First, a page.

TORONTO – First nations and environmental activists say the oil industry is trying for an end run around U.S. concerns about oilsands pollution and will trample on native lands with Enbridge Inc.’s (TSX:ENB) proposed pipeline from Alberta to the B.C. coast.
A small group journeyed from British Columbia to the pipeline company’s annual meeting Wednesday in Toronto to protest against the Northern Gateway project.
“On this issue, of the Enbridge Gateway project, it’s probably the most unified I’ve seen all of the first nations,” Gerald Amos of the coastal Haisla First Nation said, wearing traditional regalia for a mixing-of-river-waters ceremony before the Enbridge meeting.
“A lot of people … recognize that there’s a larger game being played out here – and that’s climate change,” Amos said.
“Our people are quite knowledgeable about it, and they understand that if we become a part of this, and we buy into it, ultimately it’s not just going to impact us.”
Alphonse Gagnon, a Wet’suwet’en hereditary chief from the B.C. central Interior who joined in the water ceremony symbolizing native unity, observed that – like most B.C. first nations, which never signed land treaties – “we haven’t relinquished our rights to our territory.”
“We will do whatever it takes to defend our lands and waters against this threat from Enbridge,” Gagnon stated.
Inside the annual meeting, shareholders voted down a proposal that would, among other things, require informed consent of affected Aboriginal communities before proceeding with construction projects.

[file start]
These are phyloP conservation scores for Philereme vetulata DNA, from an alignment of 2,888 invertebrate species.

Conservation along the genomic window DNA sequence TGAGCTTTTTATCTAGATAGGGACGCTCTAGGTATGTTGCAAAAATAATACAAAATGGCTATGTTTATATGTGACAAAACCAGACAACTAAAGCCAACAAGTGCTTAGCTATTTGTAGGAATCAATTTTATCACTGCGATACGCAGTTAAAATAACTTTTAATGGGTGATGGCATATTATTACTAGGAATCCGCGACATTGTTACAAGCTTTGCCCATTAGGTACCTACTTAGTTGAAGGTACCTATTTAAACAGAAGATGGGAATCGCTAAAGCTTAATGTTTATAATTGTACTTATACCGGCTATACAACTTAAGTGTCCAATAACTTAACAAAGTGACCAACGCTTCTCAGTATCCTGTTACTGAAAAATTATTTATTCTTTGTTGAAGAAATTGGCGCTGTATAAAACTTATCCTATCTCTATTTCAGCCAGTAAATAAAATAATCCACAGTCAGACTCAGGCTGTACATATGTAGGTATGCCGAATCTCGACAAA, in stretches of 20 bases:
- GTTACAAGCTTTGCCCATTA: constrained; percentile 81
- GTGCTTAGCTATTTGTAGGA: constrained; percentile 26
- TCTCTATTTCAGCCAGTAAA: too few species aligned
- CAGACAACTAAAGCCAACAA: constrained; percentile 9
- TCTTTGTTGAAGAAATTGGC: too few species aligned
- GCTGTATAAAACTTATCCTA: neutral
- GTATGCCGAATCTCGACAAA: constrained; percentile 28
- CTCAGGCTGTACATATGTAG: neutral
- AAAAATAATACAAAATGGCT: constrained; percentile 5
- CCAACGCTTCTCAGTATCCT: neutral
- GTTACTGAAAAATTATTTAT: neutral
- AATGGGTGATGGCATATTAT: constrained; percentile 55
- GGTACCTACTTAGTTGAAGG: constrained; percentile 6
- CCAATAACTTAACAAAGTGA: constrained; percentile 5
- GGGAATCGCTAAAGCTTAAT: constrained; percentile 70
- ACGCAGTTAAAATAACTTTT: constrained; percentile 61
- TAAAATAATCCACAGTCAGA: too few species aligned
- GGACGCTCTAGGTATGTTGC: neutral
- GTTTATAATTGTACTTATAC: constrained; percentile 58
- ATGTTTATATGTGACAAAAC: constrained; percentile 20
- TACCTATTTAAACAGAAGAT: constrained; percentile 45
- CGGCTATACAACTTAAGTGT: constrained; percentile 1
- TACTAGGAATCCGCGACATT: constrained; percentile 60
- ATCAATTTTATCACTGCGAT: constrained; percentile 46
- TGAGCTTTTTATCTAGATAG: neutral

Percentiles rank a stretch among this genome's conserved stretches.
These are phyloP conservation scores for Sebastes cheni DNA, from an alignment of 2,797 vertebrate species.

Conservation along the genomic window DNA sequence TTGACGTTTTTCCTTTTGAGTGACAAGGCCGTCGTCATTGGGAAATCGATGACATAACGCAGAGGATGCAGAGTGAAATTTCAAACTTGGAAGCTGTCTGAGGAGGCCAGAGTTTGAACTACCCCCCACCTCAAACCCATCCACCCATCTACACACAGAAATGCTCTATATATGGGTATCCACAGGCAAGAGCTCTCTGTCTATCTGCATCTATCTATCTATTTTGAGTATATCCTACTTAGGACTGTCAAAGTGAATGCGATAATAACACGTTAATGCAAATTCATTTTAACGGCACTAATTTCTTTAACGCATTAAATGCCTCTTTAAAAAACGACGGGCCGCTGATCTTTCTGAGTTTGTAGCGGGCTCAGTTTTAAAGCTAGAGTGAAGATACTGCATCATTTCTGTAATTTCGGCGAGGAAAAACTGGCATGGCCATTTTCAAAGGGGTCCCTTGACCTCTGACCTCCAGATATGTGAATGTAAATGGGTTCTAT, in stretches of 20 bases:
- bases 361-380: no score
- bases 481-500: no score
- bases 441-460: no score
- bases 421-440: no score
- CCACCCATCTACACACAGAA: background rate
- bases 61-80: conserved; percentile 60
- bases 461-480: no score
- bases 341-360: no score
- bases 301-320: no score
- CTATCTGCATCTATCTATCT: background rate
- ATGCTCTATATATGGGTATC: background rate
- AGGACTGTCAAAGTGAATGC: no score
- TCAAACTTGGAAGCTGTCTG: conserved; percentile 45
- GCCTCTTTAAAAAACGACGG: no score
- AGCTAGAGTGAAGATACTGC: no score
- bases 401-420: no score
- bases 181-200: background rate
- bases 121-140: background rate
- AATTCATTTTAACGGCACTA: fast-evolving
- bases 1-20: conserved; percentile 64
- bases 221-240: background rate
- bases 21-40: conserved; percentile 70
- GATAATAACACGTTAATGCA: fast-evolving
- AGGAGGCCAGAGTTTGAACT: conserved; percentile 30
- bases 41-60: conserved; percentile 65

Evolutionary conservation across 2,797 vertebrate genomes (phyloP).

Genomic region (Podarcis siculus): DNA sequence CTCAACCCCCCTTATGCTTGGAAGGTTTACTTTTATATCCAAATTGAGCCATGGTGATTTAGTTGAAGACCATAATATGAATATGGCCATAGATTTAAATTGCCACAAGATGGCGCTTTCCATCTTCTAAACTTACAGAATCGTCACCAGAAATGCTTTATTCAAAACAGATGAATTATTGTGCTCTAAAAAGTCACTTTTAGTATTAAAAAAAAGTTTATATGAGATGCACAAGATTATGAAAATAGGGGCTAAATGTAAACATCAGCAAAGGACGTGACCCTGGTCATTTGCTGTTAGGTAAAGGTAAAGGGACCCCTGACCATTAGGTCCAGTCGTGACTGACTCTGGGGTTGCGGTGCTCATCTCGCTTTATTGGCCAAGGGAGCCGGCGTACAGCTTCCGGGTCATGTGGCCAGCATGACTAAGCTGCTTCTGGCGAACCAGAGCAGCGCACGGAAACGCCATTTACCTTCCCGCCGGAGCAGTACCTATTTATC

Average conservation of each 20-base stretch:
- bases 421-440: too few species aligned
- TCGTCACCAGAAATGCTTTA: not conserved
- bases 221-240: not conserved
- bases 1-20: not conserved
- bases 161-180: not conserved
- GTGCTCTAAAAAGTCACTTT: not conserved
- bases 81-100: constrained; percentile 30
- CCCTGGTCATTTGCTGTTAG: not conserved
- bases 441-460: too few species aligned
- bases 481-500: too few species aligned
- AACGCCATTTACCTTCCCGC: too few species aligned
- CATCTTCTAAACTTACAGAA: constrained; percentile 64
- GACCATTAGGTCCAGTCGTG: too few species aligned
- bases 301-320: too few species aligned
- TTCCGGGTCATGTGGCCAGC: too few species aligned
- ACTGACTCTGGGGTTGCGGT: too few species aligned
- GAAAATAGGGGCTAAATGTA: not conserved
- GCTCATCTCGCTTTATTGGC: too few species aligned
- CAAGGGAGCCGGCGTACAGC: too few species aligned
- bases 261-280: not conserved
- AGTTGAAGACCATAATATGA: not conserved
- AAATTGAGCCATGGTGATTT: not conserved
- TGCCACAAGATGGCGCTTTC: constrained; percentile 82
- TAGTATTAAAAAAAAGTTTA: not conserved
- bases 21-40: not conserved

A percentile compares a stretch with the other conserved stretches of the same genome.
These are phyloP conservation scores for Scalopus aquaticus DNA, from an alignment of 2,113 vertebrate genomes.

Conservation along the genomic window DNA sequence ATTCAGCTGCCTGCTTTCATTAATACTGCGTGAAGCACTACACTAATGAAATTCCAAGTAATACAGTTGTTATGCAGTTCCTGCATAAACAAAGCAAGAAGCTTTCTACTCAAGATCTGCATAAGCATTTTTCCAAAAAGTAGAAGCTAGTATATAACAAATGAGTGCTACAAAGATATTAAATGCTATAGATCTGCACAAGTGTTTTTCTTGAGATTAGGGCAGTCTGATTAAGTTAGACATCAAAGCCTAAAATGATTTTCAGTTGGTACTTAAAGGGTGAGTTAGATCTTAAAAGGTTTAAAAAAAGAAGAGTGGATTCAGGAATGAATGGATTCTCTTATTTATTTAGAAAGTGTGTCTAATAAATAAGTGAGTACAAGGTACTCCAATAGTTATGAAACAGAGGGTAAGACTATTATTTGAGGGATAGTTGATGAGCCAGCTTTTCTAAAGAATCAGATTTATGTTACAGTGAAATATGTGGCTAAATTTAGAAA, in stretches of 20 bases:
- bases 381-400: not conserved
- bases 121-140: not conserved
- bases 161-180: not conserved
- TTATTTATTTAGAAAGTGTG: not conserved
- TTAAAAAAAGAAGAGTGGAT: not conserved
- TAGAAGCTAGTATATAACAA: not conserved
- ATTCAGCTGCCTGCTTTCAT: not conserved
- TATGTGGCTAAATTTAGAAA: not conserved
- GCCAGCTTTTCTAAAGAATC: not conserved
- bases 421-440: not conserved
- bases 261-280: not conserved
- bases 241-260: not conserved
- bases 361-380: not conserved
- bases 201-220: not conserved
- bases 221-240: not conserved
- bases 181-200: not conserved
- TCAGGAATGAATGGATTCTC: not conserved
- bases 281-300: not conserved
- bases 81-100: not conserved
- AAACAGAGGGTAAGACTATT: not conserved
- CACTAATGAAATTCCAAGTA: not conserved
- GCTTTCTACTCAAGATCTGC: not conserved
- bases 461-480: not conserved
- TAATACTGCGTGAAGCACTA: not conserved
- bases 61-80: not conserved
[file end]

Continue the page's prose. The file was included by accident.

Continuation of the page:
The company’s position was that it supports the need for “full consultation” with Aboriginal groups but that the approval of a project must balance the benefits and costs to all Canadians “with no segment of society having a veto.”
It also said the regulatory and government approval process will ensure Enbridge meets its obligations to consult before giving a go-ahead for the Gateway project.
Enbridge envisages two parallel 1,170-kilometre pipelines between northern Alberta and Kitimat, B.C. One would carry 525,000 barrels a day of oil westward, largely from the oilsands. The eastward line would transport 193,000 barrels a day of imported condensate, used to thin heavy petroleum products moving by pipeline.
A tanker terminal in Kitimat would have 14 storage tanks and receive about 225 ship calls per year.
Exports abroad could avoid rising American climate-change concerns such as California’s low-carbon fuel standards.
Enbridge is aiming for a review process through 2011, with construction to start in 2012 and start-up in mid-2014. It foresees 4,000 construction jobs and “thousands” of indirect jobs.
“This proposed Enbridge pipeline will have direct impacts on tar sands expansion, to the equivalent of about 1.6 million cars a year of carbon pollution,” said Nikki Skuce of environmental group ForestEthics.
“We’re concerned about the impact on climate change, and we’re also concerned … about spills,” she said as a half-dozen people gathered for the brief sidewalk gathering.
“This crosses the Skeena and Fraser watersheds, and these are the two largest remaining salmon runs in North America.”